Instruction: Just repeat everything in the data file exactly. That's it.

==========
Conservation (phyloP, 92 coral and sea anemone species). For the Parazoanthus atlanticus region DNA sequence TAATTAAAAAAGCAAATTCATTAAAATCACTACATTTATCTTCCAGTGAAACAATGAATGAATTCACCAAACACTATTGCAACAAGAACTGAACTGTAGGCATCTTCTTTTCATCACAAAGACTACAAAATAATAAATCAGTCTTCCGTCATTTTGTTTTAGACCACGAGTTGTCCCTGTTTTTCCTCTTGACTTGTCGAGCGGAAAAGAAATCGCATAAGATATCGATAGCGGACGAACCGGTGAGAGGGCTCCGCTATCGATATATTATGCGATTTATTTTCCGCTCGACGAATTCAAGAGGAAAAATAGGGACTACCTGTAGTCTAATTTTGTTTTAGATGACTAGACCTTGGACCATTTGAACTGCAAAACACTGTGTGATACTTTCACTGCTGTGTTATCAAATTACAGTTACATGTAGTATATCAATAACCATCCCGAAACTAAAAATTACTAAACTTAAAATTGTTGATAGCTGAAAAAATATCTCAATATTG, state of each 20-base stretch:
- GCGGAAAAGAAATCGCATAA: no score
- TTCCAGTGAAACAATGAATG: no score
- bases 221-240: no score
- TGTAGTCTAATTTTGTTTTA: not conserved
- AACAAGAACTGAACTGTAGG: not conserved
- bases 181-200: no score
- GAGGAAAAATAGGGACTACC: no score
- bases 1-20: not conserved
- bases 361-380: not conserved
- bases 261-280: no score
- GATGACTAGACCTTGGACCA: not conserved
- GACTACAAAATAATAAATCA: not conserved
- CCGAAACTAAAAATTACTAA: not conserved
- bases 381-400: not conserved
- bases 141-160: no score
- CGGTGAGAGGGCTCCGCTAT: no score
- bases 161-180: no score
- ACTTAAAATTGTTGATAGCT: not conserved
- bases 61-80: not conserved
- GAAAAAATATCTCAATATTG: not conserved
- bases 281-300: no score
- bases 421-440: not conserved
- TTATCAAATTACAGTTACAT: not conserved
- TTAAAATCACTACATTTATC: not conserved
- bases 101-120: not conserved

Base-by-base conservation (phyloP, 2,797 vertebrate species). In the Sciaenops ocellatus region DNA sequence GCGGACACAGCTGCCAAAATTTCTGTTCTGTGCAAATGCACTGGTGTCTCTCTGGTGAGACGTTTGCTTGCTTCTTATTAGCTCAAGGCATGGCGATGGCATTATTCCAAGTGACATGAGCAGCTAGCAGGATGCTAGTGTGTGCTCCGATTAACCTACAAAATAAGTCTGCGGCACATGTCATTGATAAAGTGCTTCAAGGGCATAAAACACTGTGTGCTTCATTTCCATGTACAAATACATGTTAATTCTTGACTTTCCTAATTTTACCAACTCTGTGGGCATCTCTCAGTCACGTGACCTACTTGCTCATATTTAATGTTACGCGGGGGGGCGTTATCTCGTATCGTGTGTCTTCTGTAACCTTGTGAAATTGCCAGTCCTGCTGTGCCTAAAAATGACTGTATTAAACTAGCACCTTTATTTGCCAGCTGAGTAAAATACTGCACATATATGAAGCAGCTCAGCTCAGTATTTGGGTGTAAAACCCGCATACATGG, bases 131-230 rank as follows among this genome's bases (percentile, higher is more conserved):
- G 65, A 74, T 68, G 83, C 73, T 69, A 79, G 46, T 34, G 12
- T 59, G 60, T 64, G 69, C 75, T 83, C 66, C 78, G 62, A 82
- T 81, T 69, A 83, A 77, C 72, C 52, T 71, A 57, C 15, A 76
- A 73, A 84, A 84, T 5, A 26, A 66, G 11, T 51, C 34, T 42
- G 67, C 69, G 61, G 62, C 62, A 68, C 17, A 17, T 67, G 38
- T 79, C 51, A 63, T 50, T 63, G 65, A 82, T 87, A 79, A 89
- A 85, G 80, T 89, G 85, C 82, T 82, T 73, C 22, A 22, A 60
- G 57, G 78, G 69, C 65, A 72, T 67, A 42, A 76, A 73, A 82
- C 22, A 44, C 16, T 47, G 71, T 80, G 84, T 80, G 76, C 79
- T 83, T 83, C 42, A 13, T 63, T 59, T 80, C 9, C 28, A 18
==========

Conservation (phyloP, 92 coral and sea anemone species). For the Parazoanthus atlanticus region DNA sequence TAATTAAAAAAGCAAATTCATTAAAATCACTACATTTATCTTCCAGTGAAACAATGAATGAATTCACCAAACACTATTGCAACAAGAACTGAACTGTAGGCATCTTCTTTTCATCACAAAGACTACAAAATAATAAATCAGTCTTCCGTCATTTTGTTTTAGACCACGAGTTGTCCCTGTTTTTCCTCTTGACTTGTCGAGCGGAAAAGAAATCGCATAAGATATCGATAGCGGACGAACCGGTGAGAGGGCTCCGCTATCGATATATTATGCGATTTATTTTCCGCTCGACGAATTCAAGAGGAAAAATAGGGACTACCTGTAGTCTAATTTTGTTTTAGATGACTAGACCTTGGACCATTTGAACTGCAAAACACTGTGTGATACTTTCACTGCTGTGTTATCAAATTACAGTTACATGTAGTATATCAATAACCATCCCGAAACTAAAAATTACTAAACTTAAAATTGTTGATAGCTGAAAAAATATCTCAATATTG, state of each 20-base stretch:
- GCGGAAAAGAAATCGCATAA: no score
- TTCCAGTGAAACAATGAATG: no score
- bases 221-240: no score
- TGTAGTCTAATTTTGTTTTA: not conserved
- AACAAGAACTGAACTGTAGG: not conserved
- bases 181-200: no score
- GAGGAAAAATAGGGACTACC: no score
- bases 1-20: not conserved
- bases 361-380: not conserved
- bases 261-280: no score
- GATGACTAGACCTTGGACCA: not conserved
- GACTACAAAATAATAAATCA: not conserved
- CCGAAACTAAAAATTACTAA: not conserved
- bases 381-400: not conserved
- bases 141-160: no score
- CGGTGAGAGGGCTCCGCTAT: no score
- bases 161-180: no score
- ACTTAAAATTGTTGATAGCT: not conserved
- bases 61-80: not conserved
- GAAAAAATATCTCAATATTG: not conserved
- bases 281-300: no score
- bases 421-440: not conserved
- TTATCAAATTACAGTTACAT: not conserved
- TTAAAATCACTACATTTATC: not conserved
- bases 101-120: not conserved

Base-by-base conservation (phyloP, 2,797 vertebrate species). In the Sciaenops ocellatus region DNA sequence GCGGACACAGCTGCCAAAATTTCTGTTCTGTGCAAATGCACTGGTGTCTCTCTGGTGAGACGTTTGCTTGCTTCTTATTAGCTCAAGGCATGGCGATGGCATTATTCCAAGTGACATGAGCAGCTAGCAGGATGCTAGTGTGTGCTCCGATTAACCTACAAAATAAGTCTGCGGCACATGTCATTGATAAAGTGCTTCAAGGGCATAAAACACTGTGTGCTTCATTTCCATGTACAAATACATGTTAATTCTTGACTTTCCTAATTTTACCAACTCTGTGGGCATCTCTCAGTCACGTGACCTACTTGCTCATATTTAATGTTACGCGGGGGGGCGTTATCTCGTATCGTGTGTCTTCTGTAACCTTGTGAAATTGCCAGTCCTGCTGTGCCTAAAAATGACTGTATTAAACTAGCACCTTTATTTGCCAGCTGAGTAAAATACTGCACATATATGAAGCAGCTCAGCTCAGTATTTGGGTGTAAAACCCGCATACATGG, bases 131-230 rank as follows among this genome's bases (percentile, higher is more conserved):
- G 65, A 74, T 68, G 83, C 73, T 69, A 79, G 46, T 34, G 12
- T 59, G 60, T 64, G 69, C 75, T 83, C 66, C 78, G 62, A 82
- T 81, T 69, A 83, A 77, C 72, C 52, T 71, A 57, C 15, A 76
- A 73, A 84, A 84, T 5, A 26, A 66, G 11, T 51, C 34, T 42
- G 67, C 69, G 61, G 62, C 62, A 68, C 17, A 17, T 67, G 38
- T 79, C 51, A 63, T 50, T 63, G 65, A 82, T 87, A 79, A 89
- A 85, G 80, T 89, G 85, C 82, T 82, T 73, C 22, A 22, A 60
- G 57, G 78, G 69, C 65, A 72, T 67, A 42, A 76, A 73, A 82
- C 22, A 44, C 16, T 47, G 71, T 80, G 84, T 80, G 76, C 79
- T 83, T 83, C 42, A 13, T 63, T 59, T 80, C 9, C 28, A 18